After losing his mother four years ago, 10-year-old Bud Caldwell runs away from the foster care system in search of the father he has never met.
Abajo hay algunos pasajes que hemos seleccionado para complementar este libro. Asegúrese de leer los resúmenes de los pasajes y nuestras sugerencias para uso instructivo.
In the informational text “The Great Depression,” Jessica McBirney discusses the various causes and effects of the Great Depression, as well as how America’s economy eventually recovered.
In “Mother to Son,” a mother utilizes metaphor to communicate the struggles she's faced and the importance of perseverance to her son.
In June 2014, NPR published this story about Rashema Melson. At the time, Melson was a homeless high school senior at Anacostia High School in Washington, D.C. She is now a student at Georgetown University.
Carl Sandburg's poem "Halsted Street Car" (1916) is a critique of working conditions in Chicago. In it, Sandburg paints a powerful picture of the weary faces of the working class.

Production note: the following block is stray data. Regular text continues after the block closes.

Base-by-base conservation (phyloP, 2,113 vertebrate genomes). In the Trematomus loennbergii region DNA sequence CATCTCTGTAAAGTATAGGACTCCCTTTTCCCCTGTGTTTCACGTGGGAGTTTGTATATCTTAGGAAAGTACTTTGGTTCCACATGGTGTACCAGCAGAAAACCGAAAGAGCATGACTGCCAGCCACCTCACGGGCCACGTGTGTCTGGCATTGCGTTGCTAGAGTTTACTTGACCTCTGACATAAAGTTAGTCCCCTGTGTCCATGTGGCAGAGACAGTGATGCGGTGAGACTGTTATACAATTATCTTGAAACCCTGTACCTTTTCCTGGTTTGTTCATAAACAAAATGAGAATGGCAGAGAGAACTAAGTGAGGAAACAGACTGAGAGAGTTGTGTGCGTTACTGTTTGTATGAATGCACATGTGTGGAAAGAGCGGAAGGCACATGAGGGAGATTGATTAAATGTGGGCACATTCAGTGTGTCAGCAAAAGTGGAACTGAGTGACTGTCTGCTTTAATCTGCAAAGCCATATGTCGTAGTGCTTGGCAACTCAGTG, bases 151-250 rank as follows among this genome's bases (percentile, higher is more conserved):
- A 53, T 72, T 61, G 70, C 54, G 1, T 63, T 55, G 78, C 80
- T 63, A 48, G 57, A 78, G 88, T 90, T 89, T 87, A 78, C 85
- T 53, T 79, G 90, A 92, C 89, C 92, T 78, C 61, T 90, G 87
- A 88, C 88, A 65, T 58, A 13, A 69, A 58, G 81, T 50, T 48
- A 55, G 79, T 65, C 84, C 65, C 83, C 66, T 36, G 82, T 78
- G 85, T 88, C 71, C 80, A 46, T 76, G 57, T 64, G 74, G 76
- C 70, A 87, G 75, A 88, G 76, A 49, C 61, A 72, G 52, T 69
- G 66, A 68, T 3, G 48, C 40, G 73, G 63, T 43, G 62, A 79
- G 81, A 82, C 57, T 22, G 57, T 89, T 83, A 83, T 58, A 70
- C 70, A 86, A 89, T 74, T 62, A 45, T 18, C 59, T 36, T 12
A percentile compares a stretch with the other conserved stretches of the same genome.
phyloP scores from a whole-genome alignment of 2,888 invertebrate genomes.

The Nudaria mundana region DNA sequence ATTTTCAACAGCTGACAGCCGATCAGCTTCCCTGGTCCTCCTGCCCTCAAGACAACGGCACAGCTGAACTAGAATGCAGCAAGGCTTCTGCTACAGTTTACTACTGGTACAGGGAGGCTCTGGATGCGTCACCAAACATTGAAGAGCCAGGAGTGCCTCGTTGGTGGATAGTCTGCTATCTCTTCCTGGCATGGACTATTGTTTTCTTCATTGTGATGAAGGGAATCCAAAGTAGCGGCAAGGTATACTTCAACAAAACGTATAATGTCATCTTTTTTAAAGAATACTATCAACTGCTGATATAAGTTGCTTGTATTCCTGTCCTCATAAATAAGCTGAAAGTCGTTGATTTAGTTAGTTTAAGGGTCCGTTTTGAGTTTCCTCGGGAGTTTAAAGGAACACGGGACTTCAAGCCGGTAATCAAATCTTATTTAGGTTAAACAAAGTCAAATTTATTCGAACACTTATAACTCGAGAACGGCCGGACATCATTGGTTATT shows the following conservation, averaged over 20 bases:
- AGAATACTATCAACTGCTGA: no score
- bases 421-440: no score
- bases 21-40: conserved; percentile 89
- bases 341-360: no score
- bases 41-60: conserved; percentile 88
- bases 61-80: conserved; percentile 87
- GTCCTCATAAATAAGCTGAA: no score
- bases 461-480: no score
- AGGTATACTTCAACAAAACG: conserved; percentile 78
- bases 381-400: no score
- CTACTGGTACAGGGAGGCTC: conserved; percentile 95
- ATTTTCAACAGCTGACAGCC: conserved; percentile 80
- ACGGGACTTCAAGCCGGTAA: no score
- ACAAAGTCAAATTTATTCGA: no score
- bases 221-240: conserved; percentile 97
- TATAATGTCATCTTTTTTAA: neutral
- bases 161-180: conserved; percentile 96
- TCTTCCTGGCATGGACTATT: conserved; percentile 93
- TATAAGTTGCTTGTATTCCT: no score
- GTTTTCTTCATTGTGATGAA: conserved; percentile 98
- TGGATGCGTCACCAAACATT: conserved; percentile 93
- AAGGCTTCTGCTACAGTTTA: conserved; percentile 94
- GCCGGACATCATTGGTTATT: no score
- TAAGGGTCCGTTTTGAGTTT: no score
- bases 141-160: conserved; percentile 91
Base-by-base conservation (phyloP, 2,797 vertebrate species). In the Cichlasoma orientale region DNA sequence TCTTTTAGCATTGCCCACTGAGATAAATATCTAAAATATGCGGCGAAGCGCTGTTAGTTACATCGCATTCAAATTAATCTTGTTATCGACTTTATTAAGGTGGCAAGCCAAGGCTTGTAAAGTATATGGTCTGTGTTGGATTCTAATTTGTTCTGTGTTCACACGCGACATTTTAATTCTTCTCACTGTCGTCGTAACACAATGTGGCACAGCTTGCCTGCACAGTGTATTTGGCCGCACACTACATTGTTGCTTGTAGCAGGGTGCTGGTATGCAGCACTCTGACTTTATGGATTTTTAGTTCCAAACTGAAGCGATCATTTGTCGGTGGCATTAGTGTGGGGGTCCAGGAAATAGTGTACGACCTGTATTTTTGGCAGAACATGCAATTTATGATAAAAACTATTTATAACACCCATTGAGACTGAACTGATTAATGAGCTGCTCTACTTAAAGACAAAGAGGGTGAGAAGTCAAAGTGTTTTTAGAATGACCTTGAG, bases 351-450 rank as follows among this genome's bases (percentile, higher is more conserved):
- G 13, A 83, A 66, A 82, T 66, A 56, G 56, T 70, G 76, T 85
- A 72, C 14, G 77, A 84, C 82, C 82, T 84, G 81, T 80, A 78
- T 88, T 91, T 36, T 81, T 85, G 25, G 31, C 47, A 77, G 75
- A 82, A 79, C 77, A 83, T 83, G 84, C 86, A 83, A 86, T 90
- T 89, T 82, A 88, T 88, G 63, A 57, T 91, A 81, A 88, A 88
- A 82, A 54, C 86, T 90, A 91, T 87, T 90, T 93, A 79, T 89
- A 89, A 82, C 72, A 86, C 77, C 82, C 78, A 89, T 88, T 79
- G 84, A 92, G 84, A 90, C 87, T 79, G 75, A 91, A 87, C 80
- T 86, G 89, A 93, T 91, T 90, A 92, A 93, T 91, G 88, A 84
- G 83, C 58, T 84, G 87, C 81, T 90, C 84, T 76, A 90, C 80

In this poem, a desperate speaker begs the gods to deliver someone to love.
This article provides a brief history of labor unions, including common tactics and important advances in workers’ rights.
This informational text explains how the murder of Emmett Till helped spark the Civil Rights Movement.
In Daniel Beaty’s poem “Knock Knock,” the speaker describes his relationship with his father and how he is impacted by his eventual absence.
In this article, Dr. Gregory L. Jantz tells the story of a boy named Adam and the pressures he had to confront following the divorce of his parents. In short, he was forced to grow up too soon.
In his 2005 commencement address at Stanford University, the late Steve Jobs discusses the challenges that ultimately shaped him into a successful entrepreneur.
Rudyard Kipling (1865-1939) was an English short story writer, poet, and novelist — as well as a contemporary of Robert Louis Stevenson. He is best known for his novel The Jungle Book. Kipling wrote in Victorian England, and “If” (published in 1910) represents some of the ideal qualities of a “proper Englishman” during that time. Utilizing a paternal tone, the narrator sets out a list of rules by which his son should live.